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    To that end, Zafirakou taught herself phrases in many of the 35 languages spoken by her pupils. She set up a female cricket club for girls from conservative faith backgrounds, and rescheduled after-school clubs, so that children burdened with domestic duties all week could attend at weekends. She uses art to unlock pupils’ creativity and confidence, visits their homes to understand their family lives, and personally escorts them off the school premises on to buses at the end of the day, to protect them from violence. Her school teaches mindfulness, offers yoga classes, runs a boxing club, and is ranked in the top 1 to 5% of all schools in the UK for improving children’s achievement.

  • The symptom of esophagus cancer

      What are the symptoms of esophageal cancer? Long-term eating of hot food to the esophagus injury is very large, very easy to cause esophageal cancer. Therefore, in the daily diet the temperature should not be too high, the diet habit is very important for esophageal cancer. So what are the symptoms of esophageal cancer?

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      The symptom of esophagus cancer 1, the esophagus has foreign body feeling.

      The patient conscious one because ate coarse food and esophageal scratches, or suspected error has swallowed foreign body and saved within the esophagus, has a similar as rice or vegetables fragments attached to the esophagus, swallowing, namely no pain also has nothing to do with eating, even if you don't swallow, foreign bodies are still exist. The position of the foreign body is consistent with the lesion position of esophagus cancer.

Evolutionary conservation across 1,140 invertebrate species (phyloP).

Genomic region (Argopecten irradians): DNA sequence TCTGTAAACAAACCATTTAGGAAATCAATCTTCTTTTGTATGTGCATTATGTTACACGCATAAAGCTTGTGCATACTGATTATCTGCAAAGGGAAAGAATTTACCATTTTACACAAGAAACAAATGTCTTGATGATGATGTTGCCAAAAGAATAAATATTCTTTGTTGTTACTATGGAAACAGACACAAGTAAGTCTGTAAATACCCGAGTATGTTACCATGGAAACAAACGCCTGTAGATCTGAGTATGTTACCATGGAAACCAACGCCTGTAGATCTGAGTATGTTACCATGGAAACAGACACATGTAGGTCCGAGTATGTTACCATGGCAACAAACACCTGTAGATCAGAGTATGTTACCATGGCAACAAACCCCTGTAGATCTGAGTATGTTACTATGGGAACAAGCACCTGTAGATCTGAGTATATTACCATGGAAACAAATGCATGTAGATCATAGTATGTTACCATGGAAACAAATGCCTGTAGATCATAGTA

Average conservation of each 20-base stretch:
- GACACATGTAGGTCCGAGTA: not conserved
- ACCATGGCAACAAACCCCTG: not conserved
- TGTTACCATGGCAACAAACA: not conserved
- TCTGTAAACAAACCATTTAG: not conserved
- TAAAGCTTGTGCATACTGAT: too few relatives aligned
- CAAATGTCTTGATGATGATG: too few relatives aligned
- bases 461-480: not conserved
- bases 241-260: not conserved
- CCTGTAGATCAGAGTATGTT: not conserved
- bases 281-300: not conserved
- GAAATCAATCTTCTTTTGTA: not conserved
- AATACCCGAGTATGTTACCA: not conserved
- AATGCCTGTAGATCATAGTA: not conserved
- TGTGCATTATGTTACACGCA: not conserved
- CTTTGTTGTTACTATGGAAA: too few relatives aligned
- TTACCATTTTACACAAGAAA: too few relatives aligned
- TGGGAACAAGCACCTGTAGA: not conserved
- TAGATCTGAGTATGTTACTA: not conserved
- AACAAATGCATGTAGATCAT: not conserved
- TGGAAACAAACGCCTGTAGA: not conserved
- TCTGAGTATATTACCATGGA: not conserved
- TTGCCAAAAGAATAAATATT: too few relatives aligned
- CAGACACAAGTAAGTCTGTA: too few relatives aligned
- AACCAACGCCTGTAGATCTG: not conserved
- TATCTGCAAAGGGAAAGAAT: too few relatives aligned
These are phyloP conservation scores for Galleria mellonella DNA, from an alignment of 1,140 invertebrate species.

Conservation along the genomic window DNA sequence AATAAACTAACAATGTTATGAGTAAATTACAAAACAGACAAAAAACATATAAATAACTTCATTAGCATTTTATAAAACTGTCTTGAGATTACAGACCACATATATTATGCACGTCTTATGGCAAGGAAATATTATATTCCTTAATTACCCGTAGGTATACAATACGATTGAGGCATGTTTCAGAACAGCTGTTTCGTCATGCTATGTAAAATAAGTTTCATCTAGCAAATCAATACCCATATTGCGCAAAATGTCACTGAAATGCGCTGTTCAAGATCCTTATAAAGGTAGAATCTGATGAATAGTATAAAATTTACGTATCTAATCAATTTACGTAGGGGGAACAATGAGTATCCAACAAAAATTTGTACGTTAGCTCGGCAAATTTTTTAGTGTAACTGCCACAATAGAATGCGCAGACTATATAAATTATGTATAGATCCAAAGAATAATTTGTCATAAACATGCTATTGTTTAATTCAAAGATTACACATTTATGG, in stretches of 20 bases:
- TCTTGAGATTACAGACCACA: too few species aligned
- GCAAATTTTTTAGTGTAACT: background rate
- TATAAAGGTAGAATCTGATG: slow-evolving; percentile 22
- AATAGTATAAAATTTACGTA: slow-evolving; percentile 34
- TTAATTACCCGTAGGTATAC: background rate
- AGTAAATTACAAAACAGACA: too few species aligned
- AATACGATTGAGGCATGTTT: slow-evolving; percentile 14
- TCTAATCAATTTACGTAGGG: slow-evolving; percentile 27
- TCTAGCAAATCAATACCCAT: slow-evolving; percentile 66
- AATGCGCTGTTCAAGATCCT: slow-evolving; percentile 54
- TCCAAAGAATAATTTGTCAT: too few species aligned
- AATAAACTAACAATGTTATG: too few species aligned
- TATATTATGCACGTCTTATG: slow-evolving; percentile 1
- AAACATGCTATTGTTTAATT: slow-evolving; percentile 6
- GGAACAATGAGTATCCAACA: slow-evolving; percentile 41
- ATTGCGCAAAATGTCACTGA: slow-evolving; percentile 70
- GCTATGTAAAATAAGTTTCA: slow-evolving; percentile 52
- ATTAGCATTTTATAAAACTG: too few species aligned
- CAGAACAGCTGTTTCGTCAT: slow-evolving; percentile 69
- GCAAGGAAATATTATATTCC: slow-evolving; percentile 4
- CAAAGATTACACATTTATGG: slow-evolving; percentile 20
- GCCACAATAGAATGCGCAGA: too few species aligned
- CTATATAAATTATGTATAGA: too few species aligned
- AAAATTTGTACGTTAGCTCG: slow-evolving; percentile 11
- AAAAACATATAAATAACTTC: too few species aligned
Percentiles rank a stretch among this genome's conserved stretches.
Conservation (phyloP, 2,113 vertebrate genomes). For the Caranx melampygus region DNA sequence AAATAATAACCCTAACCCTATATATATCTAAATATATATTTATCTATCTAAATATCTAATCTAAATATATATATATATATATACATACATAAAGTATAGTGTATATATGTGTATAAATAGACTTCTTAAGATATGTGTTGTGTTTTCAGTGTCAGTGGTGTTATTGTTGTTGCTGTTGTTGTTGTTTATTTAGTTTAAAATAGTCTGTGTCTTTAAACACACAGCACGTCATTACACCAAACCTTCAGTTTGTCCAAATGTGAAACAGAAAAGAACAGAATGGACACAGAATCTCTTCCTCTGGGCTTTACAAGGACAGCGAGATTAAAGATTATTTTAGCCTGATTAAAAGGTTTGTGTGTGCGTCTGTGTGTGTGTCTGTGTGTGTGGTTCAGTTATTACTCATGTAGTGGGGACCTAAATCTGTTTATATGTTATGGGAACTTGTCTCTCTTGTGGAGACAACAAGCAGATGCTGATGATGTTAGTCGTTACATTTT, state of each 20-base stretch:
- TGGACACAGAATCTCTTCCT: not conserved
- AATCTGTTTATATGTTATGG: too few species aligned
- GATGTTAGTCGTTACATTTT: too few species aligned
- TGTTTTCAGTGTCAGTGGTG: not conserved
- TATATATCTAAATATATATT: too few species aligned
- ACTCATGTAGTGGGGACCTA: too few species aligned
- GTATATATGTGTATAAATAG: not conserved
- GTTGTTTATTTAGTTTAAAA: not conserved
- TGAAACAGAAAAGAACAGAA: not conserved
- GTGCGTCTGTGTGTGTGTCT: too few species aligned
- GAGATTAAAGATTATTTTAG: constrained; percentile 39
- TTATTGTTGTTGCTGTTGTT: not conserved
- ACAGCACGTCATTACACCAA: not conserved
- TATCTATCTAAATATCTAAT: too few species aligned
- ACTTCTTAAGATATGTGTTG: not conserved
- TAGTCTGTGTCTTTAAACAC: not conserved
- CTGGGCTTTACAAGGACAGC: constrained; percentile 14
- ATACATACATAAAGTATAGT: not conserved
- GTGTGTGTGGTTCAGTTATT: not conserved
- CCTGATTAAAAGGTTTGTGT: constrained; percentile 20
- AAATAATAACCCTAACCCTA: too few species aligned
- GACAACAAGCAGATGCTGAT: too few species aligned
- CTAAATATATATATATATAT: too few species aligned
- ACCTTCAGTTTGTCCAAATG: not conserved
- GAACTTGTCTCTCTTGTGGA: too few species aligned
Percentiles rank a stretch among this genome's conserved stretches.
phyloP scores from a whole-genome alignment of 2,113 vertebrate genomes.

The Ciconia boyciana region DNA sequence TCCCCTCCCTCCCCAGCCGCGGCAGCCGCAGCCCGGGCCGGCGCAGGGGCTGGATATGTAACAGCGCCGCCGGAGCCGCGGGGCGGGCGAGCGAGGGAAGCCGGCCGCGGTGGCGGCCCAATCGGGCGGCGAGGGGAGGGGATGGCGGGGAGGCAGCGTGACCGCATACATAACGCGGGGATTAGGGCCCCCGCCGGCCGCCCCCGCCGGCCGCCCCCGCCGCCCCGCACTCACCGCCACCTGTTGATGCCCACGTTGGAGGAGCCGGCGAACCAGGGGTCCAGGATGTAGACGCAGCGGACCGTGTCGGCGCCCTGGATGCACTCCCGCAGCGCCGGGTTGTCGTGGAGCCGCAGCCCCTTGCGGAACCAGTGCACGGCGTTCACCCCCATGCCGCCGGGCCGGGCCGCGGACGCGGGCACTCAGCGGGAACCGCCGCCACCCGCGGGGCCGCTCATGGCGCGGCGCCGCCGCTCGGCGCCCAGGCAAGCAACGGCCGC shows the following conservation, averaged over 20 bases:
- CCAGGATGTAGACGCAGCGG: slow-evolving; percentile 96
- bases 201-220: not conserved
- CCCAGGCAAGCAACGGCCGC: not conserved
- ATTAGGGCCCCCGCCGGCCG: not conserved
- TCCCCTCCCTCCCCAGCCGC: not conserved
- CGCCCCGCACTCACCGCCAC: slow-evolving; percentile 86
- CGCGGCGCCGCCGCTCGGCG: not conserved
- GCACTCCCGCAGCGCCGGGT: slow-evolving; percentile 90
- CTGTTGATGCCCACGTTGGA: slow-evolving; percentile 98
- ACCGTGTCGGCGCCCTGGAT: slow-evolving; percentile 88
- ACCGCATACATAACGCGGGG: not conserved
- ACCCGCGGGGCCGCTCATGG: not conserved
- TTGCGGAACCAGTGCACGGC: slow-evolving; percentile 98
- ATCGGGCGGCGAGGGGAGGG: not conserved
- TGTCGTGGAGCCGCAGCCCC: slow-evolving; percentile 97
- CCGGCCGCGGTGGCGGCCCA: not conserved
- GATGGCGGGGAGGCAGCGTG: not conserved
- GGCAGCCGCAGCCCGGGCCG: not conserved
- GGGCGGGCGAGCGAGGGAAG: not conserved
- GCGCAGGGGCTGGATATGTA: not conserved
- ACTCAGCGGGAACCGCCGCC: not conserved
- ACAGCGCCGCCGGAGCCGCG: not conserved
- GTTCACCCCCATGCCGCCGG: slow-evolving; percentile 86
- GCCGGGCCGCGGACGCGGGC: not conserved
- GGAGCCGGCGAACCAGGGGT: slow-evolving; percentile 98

The symptoms of esophageal cancer are 2, the throat is dry sense and sense of urgency.

      Often feel that the food is not smooth, and there is mild pain, a bit dry, tight feeling. This dry, tight feeling is more pronounced when swallowing dry or coarse food. In addition, the onset of such early symptoms is associated with mood swings.

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      The symptom of esophagus cancer 3, swallowing food has a lump in the throat.

      In the early stages of the disease, the lesions often performance for local small-scale esophageal mucosal hyperemia, swelling, erosion, tables, shallow ulcers and small plaque lesions, when food through, can appear unwell or swallowing swallowing a bad feeling. If the disease progresses further, it will cause choking, mostly because it can be found only when it is swallowed like a pancake, dry mold or other food that is hard to chew thoroughly.

      The symptoms of esophageal cancer are 4, after sternal pain.

      This expression is more common in early esophageal cancer patients. There is a slight pain in the sternum after swallowing and can feel the pain. The nature of pain can be burning pain, needling pain, tension friction.

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      The severity of the pain is related to the nature of the food, and the pain is heavier when swallowing rough, hot or stimulating food. When you swallow a liquid or warm food, the pain is lighter. The pain in the pharynx is reduced or even eliminated after eating. Most of these symptoms can be treated with drugs, which can be relieved temporarily, but relapse after days or months, and relapse occurs for a long time.